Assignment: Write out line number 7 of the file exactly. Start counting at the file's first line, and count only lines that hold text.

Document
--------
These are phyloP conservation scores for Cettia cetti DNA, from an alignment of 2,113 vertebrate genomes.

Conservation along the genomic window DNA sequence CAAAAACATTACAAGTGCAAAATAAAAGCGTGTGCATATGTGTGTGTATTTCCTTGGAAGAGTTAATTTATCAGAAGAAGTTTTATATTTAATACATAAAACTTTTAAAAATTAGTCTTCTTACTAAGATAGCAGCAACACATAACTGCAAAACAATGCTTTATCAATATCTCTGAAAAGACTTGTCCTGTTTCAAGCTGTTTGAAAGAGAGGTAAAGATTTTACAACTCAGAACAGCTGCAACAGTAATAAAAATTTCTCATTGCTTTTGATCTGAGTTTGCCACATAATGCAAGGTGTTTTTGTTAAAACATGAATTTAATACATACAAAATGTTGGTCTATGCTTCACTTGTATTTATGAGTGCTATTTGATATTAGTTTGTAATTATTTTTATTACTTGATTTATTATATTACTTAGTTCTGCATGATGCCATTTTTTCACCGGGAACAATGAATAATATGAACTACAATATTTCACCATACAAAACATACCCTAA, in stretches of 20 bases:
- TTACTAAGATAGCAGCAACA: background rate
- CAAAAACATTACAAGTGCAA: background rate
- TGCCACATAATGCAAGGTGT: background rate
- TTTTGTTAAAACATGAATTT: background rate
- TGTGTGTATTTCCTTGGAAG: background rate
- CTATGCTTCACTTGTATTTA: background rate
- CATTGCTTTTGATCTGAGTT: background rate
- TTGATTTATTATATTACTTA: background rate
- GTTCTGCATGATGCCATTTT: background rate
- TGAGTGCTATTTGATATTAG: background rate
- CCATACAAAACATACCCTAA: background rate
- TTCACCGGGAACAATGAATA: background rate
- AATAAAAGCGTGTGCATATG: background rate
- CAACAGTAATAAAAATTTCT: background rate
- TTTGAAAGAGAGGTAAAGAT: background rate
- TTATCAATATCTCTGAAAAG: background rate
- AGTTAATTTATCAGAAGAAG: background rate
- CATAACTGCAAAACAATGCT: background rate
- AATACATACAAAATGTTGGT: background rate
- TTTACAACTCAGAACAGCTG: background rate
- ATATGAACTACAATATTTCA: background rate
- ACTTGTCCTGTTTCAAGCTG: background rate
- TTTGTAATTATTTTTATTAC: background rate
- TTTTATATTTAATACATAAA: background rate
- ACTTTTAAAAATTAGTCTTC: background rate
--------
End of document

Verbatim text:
- TGTGTGTATTTCCTTGGAAG: background rate